High Speed Rail Still is the Way To Go

Here’s the thing: if you thought high speed rail has “died” in China after the Wenzhou crash, you were wrong. They did have a chance to “die” if speeds on 350 km/h lines were adjusted down to 250 km/h for regular services, but there was enough pressure on the rail authorities so that speeds were kept high — 300 km/h for the moment.

In fact, at speeds over 300 km/h, it becomes a tad too fast for some. In actual fact, many trains on these lines run over the limit (even if just by a bit, like, say, 313 km/h). And you’re not condemned to watching the world go by outside your window. Just close the window shade and slumber back in your seat, especially if you’re in Business Class near the front of the train.

Some time back, I decided to cancel my “rail limit” ban, which was instituted right after Wenzhou. I bring in a (very) hefty CNY 10,000+ every year to the Chinese railways, and that’s “just” me. We are (purposefully) ignoring a wife here as well. Our new family brings in nearly CNY 20,000 to the rails every year. The rail ban would be a big impact — I did “only” 17 legs this year during the ban. (In 2010, 44 legs were registered in the same time.) So to that effect, the “rail limit” ban was pretty effective. It also triggered off a series of restrictive rail policies nationwide: Chinese HSR lay in ruins as works sites saw workers go home or the more angry ones mount a protest. The credibility and popularity of the person in charge of the mainland Chinese government organisation responsible for railway transportation on a nationwide scale, Sheng Guangzu, tanked. This was a classic case of both the butterfly effect and the domino effect.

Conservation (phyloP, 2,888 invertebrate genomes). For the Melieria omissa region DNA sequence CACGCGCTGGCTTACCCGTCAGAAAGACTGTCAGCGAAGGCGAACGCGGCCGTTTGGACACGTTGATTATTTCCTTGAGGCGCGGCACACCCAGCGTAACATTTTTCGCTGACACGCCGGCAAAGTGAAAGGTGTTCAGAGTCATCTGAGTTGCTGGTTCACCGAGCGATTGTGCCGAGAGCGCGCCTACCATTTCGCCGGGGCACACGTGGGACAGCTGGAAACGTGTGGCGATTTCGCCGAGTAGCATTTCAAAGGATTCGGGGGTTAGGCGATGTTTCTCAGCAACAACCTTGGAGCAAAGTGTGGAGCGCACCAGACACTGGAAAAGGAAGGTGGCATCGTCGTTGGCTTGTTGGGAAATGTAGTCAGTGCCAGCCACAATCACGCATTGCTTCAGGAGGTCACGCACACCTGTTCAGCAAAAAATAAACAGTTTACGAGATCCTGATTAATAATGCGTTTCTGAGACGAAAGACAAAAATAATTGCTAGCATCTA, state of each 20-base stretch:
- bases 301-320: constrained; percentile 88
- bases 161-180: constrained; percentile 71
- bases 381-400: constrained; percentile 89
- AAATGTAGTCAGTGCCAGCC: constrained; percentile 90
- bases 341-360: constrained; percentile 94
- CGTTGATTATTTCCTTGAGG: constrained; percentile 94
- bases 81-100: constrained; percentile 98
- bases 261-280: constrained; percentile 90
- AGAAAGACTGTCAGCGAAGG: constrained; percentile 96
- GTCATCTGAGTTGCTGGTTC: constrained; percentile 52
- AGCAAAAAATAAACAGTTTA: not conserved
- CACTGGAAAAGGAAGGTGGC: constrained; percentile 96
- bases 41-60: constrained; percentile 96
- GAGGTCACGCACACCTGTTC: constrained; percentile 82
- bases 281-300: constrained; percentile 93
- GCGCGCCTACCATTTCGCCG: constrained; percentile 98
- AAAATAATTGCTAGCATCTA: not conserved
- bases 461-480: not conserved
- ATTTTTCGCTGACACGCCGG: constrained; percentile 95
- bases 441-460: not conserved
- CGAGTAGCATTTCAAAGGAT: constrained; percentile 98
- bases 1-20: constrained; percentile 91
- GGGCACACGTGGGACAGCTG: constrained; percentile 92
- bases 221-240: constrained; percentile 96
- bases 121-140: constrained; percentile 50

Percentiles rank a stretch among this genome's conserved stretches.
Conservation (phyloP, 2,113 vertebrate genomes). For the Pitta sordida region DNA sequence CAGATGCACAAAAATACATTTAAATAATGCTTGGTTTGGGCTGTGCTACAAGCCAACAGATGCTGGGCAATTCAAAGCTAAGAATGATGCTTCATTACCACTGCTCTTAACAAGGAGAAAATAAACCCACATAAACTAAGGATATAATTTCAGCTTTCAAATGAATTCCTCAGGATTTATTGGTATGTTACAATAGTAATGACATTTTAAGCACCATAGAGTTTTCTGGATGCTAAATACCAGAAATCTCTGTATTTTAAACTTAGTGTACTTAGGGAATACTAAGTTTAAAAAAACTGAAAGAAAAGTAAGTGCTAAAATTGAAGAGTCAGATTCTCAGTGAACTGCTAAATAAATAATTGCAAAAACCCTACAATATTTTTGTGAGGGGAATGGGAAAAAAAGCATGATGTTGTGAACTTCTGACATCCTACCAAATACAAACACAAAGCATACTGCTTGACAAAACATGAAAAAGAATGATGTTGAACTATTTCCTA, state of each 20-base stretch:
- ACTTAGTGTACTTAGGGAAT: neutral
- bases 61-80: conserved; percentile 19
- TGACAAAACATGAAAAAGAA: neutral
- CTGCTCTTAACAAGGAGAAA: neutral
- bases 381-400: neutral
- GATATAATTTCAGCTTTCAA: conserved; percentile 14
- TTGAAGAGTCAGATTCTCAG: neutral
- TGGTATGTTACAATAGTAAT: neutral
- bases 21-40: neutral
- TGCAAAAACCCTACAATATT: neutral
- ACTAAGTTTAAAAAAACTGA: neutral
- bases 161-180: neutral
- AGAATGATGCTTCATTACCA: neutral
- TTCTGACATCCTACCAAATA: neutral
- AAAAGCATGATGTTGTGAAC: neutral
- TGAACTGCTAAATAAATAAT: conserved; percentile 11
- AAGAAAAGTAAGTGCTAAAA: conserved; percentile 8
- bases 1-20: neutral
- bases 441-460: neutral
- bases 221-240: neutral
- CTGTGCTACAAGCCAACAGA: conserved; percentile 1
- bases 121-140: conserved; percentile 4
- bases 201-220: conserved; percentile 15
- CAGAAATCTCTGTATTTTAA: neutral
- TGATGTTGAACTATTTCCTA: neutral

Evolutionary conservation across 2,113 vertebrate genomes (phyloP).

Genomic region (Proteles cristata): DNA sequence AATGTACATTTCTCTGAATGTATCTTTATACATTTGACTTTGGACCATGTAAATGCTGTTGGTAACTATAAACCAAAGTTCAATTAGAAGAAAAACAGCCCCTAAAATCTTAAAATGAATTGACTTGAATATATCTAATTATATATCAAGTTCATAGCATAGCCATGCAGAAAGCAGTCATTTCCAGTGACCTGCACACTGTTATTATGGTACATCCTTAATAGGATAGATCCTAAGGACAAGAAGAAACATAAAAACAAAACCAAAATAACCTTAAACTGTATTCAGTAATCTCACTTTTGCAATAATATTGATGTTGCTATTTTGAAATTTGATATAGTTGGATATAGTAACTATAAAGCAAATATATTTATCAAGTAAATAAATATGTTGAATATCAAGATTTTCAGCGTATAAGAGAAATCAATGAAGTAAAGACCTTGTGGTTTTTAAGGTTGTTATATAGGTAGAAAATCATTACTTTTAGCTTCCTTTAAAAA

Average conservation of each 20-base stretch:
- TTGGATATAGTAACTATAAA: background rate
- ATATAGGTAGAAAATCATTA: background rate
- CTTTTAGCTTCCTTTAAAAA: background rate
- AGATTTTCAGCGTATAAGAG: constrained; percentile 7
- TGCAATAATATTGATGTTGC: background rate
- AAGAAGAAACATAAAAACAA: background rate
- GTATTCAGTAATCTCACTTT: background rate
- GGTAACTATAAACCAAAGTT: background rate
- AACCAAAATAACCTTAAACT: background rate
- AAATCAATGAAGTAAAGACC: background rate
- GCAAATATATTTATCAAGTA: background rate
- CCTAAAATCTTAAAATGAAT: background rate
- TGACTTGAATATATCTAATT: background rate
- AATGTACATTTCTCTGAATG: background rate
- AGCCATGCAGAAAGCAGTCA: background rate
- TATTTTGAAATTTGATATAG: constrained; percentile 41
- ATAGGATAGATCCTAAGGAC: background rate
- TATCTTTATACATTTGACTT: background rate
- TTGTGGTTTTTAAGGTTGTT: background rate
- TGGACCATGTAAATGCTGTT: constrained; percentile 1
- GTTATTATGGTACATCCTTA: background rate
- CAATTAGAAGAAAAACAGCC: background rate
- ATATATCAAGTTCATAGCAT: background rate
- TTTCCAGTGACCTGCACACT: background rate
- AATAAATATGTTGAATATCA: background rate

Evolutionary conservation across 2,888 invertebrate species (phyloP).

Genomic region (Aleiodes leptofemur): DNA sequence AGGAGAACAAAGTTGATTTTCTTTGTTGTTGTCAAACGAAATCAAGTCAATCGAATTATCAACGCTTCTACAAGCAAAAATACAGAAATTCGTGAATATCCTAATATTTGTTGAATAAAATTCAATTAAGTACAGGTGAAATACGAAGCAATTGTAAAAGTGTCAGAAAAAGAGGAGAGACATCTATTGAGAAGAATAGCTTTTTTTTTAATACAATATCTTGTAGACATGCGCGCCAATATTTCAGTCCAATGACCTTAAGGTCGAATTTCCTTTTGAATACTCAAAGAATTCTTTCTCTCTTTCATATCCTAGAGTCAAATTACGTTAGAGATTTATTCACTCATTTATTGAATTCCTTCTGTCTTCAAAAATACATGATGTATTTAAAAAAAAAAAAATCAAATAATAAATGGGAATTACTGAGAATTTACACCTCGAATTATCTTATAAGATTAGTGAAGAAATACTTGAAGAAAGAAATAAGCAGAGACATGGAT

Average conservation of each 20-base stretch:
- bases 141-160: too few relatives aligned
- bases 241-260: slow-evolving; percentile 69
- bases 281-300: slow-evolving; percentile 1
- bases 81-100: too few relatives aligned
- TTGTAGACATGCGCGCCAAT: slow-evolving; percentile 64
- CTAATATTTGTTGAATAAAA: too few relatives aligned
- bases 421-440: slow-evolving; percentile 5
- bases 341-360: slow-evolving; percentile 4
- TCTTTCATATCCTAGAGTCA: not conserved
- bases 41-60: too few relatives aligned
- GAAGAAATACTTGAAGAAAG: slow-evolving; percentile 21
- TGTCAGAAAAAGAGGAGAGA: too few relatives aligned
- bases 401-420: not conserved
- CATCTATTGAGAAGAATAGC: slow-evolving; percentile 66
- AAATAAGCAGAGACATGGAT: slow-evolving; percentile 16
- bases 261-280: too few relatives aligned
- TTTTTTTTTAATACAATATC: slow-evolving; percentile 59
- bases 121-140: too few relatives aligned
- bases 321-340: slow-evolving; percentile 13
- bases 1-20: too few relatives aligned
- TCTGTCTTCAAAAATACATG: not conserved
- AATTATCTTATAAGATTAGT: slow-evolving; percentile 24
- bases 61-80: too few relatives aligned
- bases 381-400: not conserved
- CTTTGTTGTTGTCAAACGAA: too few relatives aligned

About a few weeks back, though, the Chinese government decided to turn its attention to HSR again. I was sceptical because of the presence of Sheng Guangzu, who not only wasn’t supportive of HSR, but started clamping down on the whole thing. (Here, I want to make it clear that he gets no support from me for his tactics only; whether or not Sheng is a good guy or a bad guy is another thing altogether.)

But then the authorities showed very clear signs that they weren’t going to let go of HSR. I choose HSR because the maximum delay there is an hour — and you’ll end up in the press anyway because trains are supposed to be on time — all the time.

The mass media in China is predominantly anti-HSR, and that’s the thing: like the Mac in its olden and un-golden days, these critics just don’t get it. They never knew that for as little as about CNY 50, you can have the freedom to ride (even if for a short distance) in a seat that folds out like a bed. These guys are clueless about how much we’re saving the planet when we zip at speeds to the tone of 300 km/h and counting. And talk about “human rights”: you get more violations of these in the air (bad stewardesses and “flip-back-half-the-way” airline companies) than you get on the rails.

Guess what? I’m nixing the rail travel limits and am headed straight back to the rails. If I’m travelling a mileage within 1,500 km, I’ll do rail. For anything more than that, it’s still rail if there is an HSR option. Air is OK but only for long-haul on lines without an HSR option. This travel policy is good for Mainland China, Hong Kong and Macao.

China’s HSR won’t die. It’s got me (and my wife). We’ve happily converted to rail. Now I just have to buy her Business Class tickets for our trip to Tianjin (coming soon!)…

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